The Effect of Surfactant on Birthweight-Specific Neonatal Mortality Rate, New York City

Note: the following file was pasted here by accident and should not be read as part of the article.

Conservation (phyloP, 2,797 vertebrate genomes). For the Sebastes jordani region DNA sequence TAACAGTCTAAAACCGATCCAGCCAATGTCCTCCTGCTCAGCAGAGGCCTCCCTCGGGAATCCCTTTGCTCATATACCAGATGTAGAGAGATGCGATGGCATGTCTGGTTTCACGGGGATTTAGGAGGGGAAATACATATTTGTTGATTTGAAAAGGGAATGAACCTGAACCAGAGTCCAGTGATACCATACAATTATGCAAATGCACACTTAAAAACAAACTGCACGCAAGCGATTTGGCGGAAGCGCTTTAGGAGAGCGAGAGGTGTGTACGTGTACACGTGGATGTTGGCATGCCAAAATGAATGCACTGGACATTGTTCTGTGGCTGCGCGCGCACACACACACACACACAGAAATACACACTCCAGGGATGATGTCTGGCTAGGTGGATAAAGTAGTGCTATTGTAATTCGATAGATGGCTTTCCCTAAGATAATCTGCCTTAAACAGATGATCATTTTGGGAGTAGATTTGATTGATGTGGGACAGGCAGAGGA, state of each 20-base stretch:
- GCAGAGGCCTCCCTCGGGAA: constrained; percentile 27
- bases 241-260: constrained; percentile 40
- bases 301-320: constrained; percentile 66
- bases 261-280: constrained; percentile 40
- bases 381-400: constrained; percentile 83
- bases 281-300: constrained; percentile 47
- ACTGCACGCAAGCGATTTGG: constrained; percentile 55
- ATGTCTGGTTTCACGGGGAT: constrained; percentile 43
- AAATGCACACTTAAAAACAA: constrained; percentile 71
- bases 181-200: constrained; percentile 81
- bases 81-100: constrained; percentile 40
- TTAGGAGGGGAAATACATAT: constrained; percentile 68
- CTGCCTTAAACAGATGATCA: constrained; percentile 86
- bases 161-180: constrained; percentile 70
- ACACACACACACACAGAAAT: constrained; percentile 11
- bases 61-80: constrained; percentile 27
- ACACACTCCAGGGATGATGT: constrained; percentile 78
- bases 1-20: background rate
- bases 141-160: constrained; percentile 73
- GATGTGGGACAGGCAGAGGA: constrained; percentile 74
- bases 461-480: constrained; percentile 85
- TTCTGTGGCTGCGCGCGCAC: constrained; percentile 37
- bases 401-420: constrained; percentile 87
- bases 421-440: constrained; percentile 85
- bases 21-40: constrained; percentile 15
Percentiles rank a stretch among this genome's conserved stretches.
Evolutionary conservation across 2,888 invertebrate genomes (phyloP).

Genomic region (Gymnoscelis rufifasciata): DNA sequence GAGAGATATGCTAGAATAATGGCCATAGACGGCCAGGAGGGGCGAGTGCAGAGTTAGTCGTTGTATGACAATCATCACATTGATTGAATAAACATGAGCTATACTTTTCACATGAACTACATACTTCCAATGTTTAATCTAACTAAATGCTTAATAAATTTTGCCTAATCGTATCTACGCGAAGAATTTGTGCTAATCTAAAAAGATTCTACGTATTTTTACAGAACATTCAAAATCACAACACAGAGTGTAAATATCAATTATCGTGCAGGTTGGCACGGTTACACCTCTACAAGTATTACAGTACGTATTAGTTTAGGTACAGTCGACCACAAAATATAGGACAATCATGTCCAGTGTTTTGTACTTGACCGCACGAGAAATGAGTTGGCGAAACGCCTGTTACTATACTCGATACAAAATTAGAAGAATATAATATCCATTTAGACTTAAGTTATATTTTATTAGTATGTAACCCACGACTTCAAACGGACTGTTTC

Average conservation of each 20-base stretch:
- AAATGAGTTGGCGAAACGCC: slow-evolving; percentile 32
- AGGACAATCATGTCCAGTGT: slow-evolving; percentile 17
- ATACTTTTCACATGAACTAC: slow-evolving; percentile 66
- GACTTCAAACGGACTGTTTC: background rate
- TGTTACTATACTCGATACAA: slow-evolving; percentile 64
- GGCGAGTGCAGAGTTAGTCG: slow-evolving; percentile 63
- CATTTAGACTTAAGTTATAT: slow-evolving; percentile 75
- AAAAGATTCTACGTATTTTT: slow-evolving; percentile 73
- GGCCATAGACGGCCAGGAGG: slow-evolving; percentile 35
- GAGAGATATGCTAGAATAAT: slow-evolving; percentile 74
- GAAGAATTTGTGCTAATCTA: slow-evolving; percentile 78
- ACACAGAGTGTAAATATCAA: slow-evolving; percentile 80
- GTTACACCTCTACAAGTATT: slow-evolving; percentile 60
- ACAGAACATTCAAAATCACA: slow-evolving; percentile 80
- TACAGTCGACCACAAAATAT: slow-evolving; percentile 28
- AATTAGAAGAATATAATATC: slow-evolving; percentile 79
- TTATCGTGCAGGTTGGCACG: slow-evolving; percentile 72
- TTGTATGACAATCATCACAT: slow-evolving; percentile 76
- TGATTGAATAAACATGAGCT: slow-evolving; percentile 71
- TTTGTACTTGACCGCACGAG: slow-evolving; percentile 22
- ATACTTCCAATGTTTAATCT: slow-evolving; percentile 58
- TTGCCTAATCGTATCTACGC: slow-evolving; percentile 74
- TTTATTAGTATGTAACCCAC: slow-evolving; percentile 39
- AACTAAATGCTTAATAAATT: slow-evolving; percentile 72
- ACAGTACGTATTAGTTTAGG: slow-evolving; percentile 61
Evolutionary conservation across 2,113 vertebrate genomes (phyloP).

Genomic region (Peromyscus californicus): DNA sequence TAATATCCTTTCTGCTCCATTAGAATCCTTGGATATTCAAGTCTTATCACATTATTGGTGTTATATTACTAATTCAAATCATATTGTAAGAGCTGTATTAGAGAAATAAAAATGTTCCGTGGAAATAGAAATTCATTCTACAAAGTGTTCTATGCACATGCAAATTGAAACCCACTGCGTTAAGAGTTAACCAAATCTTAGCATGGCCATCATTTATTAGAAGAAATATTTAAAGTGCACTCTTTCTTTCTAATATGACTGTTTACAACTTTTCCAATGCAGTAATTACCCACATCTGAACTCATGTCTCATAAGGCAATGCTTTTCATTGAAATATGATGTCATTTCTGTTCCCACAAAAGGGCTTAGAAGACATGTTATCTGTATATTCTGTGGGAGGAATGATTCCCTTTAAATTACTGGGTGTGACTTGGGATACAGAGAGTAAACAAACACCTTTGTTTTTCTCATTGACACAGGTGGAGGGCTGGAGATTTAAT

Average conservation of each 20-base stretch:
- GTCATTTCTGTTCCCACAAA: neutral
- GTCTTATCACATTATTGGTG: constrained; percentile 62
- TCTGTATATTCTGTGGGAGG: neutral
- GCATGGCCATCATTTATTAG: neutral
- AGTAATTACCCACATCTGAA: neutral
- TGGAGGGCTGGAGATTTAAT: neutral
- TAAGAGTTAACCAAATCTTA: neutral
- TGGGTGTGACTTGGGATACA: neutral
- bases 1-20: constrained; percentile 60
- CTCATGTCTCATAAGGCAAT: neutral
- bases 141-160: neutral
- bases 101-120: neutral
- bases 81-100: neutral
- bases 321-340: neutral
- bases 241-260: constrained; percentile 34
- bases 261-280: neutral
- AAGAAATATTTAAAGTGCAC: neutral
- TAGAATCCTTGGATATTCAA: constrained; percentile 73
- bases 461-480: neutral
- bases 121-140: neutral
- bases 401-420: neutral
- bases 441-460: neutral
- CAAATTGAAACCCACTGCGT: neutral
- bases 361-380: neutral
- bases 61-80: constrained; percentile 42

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PURPOSE: Surfactant has been shown to cause decreased neonatal mortality rate (NMR) in randomized studies of preterm infants. It is not clear whether the introduction of surfactant caused a decrease in neonatal mortality in a community. This study explores the hypothesis that the introduction of surfactant in 1990 to 1991 explains a decrease in neonatal mortality in New York City (NYC) among infants with birthweight of 500 to 1499 g. METHODS: For each of the 20 hospitals in New York City that began using surfactant in 1990 or 1991, we compared the NMR in the 2 years before the introduction of surfactant with the NMR in the 2 years after its introduction. Poisson regression models were fit to the death rates, adjusting for birthweight and other determinants of neonatal mortality. RESULTS: NMR in the 20 hospitals decreased by 13.7% (from 231.3 to 199.6 neonatal deaths per 1000 live births). This decrease remained significant after adjusting for birthweight and other risk factors. Infants with birthweight 1000 to 1249 grams benefited most from the introduction of surfactant; their NMR decreased by 19.6%. After adjusting for birthweight, those born before the introduction of surfactant were 1.18 times as likely to die in the first 27 days as those born after the introduction of surfactant (95% CI 1.04, 1.33). CONCLUSION: It appears that surfactant had a significant impact on NMR in NYC among very low birthweight babies.
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